The year is roughly 1960 and America has been divided into three parts: a Japanese controlled west coast, an American interior, and a German east coast. The US as we know it could not be more altered culturally. In the Pacific Coast State, white Americans are second class to the Japanese, the Chinese considered even lower. Yi Jing, or, the Book of Changes is the ruling belief system and plays a prominent role in the lives of most of the main characters, decisions to confirmation. Hitler still alive yet a senile non-entity, Goebbels, Haydrich, and the remaining members fight for control of his ruling party in Europe while continuing to spread Fascism. Jews are still sought out and exterminated, hunting grounds expanded to include the Nazi territories of Africa, South America, Slavic lands, India, and even explorations to Mars.
But the setting is only informative; character ideology and interaction are the driving force of the novel. Set predominantly in the Japanese controlled area of the west coast, multiple characters provide viewpoints into what life would be like in such a world. Robert Childan, a dealer in expensive kitsch antiquities, tries to come to terms with Japanese etiquette and the meaning of art. Mr. Tagomi, the Japanese ambassador to the Pacific Coast States, tries to retain a grip on reality while facing uncertain internal politics between the Japanese and Germans. Fred Frink/Fink, a Jew in hiding, tries to balance the need for necessities while building a life for himself as a jewelry artist. Juliana, Fred’s ex-wife, lives in the free state, trying to find meaning in a life turned upside down by the result of the war. The characters’ stories told in pastiche fashion, The Man in the High Castle finds Dick shedding his reputation as a shabby scribe and subtly molding a story with mature, sensitive prose. Achieving the delicate balance between proselytizing and under-statement, Dick combines content and form, and is therefore deserving of the awards he received for this novel.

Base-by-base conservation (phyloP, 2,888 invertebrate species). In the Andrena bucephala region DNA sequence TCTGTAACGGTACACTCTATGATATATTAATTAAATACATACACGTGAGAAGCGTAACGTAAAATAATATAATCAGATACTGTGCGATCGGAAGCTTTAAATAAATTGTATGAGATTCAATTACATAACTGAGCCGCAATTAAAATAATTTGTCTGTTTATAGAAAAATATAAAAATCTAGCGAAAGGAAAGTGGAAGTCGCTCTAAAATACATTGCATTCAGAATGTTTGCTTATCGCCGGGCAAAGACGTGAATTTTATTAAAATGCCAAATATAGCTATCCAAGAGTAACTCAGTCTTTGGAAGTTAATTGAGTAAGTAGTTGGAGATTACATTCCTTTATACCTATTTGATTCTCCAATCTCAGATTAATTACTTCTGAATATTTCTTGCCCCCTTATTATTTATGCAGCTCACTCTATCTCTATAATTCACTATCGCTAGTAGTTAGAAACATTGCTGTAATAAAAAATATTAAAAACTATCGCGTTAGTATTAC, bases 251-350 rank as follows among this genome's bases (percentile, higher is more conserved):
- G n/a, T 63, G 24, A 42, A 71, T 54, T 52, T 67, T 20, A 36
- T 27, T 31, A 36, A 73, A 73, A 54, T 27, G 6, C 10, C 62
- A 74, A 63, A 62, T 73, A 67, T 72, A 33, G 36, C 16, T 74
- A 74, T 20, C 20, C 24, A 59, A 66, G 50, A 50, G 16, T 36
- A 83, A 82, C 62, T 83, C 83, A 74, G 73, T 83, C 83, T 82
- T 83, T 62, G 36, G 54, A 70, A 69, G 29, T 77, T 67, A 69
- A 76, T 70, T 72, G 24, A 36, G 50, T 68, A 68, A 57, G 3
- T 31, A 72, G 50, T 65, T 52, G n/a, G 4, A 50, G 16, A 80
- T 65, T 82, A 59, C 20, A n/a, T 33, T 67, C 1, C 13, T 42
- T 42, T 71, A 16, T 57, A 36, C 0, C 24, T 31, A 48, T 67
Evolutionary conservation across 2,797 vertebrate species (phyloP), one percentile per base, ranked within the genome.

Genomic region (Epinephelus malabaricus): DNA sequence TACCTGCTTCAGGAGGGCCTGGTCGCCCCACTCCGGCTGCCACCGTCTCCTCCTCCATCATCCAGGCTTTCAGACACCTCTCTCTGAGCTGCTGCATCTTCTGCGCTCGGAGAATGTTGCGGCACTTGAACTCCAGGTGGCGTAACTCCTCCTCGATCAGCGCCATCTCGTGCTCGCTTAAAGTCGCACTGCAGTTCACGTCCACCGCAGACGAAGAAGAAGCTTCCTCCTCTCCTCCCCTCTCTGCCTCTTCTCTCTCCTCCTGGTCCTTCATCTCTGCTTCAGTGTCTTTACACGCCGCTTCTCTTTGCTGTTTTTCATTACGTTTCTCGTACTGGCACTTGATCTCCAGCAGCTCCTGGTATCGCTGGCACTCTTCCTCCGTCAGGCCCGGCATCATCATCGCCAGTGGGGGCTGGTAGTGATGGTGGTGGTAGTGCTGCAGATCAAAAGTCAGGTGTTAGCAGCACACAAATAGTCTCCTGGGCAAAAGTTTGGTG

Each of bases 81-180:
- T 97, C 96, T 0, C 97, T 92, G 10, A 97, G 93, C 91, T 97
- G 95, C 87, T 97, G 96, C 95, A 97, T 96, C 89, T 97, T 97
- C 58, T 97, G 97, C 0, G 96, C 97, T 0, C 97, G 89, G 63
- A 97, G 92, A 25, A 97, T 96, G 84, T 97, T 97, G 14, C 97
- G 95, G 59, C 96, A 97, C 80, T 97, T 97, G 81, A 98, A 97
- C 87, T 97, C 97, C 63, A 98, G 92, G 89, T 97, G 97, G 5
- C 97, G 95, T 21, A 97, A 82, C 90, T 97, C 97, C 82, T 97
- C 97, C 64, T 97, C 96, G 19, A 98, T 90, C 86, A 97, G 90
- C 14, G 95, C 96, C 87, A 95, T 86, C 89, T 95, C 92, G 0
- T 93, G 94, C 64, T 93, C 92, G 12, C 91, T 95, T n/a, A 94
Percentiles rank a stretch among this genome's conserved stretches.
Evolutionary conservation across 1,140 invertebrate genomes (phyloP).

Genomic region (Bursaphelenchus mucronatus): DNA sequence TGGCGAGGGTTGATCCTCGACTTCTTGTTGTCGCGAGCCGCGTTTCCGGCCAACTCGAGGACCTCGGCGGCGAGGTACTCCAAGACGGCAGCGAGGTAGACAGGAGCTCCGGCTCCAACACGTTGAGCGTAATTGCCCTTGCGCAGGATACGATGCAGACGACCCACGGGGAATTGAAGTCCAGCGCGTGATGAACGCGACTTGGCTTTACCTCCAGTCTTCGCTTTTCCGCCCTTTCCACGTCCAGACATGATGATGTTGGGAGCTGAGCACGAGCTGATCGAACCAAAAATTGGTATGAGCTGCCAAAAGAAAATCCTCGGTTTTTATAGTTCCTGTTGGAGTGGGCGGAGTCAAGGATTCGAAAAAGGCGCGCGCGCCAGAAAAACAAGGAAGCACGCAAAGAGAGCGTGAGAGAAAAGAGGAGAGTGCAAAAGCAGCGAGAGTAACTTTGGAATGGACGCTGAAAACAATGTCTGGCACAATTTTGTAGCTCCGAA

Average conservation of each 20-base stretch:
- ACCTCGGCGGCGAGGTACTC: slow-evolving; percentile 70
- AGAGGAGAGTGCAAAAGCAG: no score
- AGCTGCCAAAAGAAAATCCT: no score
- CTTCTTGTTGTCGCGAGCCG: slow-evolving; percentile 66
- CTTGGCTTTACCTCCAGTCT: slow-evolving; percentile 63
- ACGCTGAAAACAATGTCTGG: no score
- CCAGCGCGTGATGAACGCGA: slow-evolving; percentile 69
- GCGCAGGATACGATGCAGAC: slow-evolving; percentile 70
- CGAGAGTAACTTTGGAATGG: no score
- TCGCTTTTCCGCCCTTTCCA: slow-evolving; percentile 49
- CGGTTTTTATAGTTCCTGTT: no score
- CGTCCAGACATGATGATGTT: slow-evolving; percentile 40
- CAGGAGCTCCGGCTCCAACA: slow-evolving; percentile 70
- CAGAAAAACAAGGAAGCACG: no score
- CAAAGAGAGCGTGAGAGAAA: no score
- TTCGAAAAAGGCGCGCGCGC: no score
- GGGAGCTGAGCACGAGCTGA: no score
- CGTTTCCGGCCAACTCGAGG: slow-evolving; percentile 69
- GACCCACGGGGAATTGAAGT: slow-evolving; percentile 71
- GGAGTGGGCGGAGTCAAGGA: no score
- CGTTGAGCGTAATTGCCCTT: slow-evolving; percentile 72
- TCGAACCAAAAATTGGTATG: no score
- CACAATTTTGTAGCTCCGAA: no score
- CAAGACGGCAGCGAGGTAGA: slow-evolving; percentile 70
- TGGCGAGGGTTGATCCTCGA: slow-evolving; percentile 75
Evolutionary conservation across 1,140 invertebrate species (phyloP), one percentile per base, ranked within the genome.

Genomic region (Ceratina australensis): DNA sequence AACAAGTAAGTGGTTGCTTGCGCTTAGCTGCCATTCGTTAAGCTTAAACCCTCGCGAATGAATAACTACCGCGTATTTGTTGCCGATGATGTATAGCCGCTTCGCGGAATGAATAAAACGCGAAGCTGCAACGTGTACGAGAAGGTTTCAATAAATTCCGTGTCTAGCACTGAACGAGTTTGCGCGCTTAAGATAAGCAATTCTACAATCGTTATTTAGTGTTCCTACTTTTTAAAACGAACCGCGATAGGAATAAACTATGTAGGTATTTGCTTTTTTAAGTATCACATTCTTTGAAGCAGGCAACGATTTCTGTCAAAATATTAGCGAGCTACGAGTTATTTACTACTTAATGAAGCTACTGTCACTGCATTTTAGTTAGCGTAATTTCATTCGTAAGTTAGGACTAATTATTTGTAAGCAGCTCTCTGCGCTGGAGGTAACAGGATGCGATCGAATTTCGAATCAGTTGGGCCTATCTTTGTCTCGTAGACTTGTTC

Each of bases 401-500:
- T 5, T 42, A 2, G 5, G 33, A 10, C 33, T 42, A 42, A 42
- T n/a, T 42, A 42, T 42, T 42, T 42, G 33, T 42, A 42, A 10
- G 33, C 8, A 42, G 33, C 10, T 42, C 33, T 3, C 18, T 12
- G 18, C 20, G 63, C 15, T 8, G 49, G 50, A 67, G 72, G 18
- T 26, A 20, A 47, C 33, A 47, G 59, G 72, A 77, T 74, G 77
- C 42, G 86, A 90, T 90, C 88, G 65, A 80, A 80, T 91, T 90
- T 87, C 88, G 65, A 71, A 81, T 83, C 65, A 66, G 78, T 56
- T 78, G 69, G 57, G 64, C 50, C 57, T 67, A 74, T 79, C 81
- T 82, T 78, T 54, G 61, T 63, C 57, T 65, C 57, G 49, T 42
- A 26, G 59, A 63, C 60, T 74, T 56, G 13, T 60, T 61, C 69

But if the writing and premise aren’t enough, Dick adds a degree of literary appeal few academics can not help but salivate over: the book-within-a-book. Called “The Grasshopper Lies Heavy,” this subversive work of meta-fiction tells of a world wherein the allied powers win the war. Not precisely in sync with the history we are familiar with, the book is an alternate reality within an alternate reality, and throughout Dick’s narrative numerous characters make mention of the work, its “fictional” outcomes lighting up their imaginations as much as Dick’s alternate reality lights ours. So affected by the book, Juliana and her lover decide to pay a visit to the author Abendsen, the self-styled man in the high castle. What they discover provides the base thematic juncture of Dick’s story: juxtaposition.
The characters never sure whether an art object is real or fake, whether people’s words, particularly Japanese etiquette, are sincere or only a formality, and ultimately, as in Tagomi’s case, whether reality is truly real, the scope of Dick’s novel is gloriously ambitious. Coming through in flying colors on all fronts, however, little that is negative can be said about the novel. Dick set personal expectations high, and as a result the standard for works of alternate history has been raised. The book comes highly recommended for those who enjoy the sub-genre, are interested in thought experiments related to cultural studies, or who would just like to read a well written book about the effect the changes of war bring upon people. Delightfully objective despite the non-politically correct elements which float on the surface, The Man in the High Castle is a triumph of speculative literature and is fully deserving to be read by fans as well as enemies of genre fiction, the category which the novel is mercilessly placed.